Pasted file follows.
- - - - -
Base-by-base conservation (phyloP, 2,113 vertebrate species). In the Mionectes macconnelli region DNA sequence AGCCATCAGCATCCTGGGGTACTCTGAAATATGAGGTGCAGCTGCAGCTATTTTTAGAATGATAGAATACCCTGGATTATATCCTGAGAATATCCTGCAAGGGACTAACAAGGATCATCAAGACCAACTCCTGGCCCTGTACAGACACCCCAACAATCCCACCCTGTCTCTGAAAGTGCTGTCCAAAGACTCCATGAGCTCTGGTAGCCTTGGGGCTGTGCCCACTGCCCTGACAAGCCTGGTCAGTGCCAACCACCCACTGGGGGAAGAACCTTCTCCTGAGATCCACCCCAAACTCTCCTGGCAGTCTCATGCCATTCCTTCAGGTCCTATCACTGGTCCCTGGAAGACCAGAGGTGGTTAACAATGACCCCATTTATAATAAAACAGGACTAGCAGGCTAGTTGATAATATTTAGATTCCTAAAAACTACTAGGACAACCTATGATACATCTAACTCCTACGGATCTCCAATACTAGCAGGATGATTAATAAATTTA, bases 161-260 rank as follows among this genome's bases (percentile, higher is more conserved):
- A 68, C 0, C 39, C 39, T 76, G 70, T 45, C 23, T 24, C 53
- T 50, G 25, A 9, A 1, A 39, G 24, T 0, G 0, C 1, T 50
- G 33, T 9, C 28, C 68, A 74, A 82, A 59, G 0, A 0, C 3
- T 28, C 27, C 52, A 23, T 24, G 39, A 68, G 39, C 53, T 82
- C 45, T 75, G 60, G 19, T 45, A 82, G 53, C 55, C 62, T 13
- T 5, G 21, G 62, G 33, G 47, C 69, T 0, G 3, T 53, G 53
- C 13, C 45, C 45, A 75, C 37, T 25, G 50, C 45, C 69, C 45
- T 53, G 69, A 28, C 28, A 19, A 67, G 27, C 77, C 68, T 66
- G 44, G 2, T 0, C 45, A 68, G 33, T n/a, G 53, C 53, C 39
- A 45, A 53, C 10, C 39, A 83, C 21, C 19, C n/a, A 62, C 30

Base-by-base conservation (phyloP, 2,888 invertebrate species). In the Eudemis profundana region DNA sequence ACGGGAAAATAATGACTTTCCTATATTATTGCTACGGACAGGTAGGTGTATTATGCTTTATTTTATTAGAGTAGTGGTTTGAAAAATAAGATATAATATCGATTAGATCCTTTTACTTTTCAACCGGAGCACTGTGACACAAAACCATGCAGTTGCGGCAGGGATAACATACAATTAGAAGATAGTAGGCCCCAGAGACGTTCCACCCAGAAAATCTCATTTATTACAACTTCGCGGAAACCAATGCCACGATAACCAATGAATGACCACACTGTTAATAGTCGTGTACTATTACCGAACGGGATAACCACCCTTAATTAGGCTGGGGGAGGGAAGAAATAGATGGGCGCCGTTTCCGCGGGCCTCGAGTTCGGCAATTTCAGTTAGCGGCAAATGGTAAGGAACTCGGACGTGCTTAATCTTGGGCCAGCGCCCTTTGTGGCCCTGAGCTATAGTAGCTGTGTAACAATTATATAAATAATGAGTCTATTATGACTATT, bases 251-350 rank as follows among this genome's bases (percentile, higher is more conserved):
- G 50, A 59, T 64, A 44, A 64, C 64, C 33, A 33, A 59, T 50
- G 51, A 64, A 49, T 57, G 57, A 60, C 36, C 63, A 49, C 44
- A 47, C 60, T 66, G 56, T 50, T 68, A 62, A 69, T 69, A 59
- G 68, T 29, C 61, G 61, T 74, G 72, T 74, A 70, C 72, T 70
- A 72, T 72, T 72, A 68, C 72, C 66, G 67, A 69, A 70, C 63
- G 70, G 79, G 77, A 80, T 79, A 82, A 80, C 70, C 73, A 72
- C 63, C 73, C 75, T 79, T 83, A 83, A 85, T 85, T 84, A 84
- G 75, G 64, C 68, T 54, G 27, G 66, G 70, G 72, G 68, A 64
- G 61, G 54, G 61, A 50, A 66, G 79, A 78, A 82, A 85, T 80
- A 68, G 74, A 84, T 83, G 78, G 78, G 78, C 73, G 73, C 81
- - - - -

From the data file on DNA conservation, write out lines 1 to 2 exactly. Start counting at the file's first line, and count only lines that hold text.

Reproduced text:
Base-by-base conservation (phyloP, 2,113 vertebrate species). In the Mionectes macconnelli region DNA sequence AGCCATCAGCATCCTGGGGTACTCTGAAATATGAGGTGCAGCTGCAGCTATTTTTAGAATGATAGAATACCCTGGATTATATCCTGAGAATATCCTGCAAGGGACTAACAAGGATCATCAAGACCAACTCCTGGCCCTGTACAGACACCCCAACAATCCCACCCTGTCTCTGAAAGTGCTGTCCAAAGACTCCATGAGCTCTGGTAGCCTTGGGGCTGTGCCCACTGCCCTGACAAGCCTGGTCAGTGCCAACCACCCACTGGGGGAAGAACCTTCTCCTGAGATCCACCCCAAACTCTCCTGGCAGTCTCATGCCATTCCTTCAGGTCCTATCACTGGTCCCTGGAAGACCAGAGGTGGTTAACAATGACCCCATTTATAATAAAACAGGACTAGCAGGCTAGTTGATAATATTTAGATTCCTAAAAACTACTAGGACAACCTATGATACATCTAACTCCTACGGATCTCCAATACTAGCAGGATGATTAATAAATTTA, bases 161-260 rank as follows among this genome's bases (percentile, higher is more conserved):
- A 68, C 0, C 39, C 39, T 76, G 70, T 45, C 23, T 24, C 53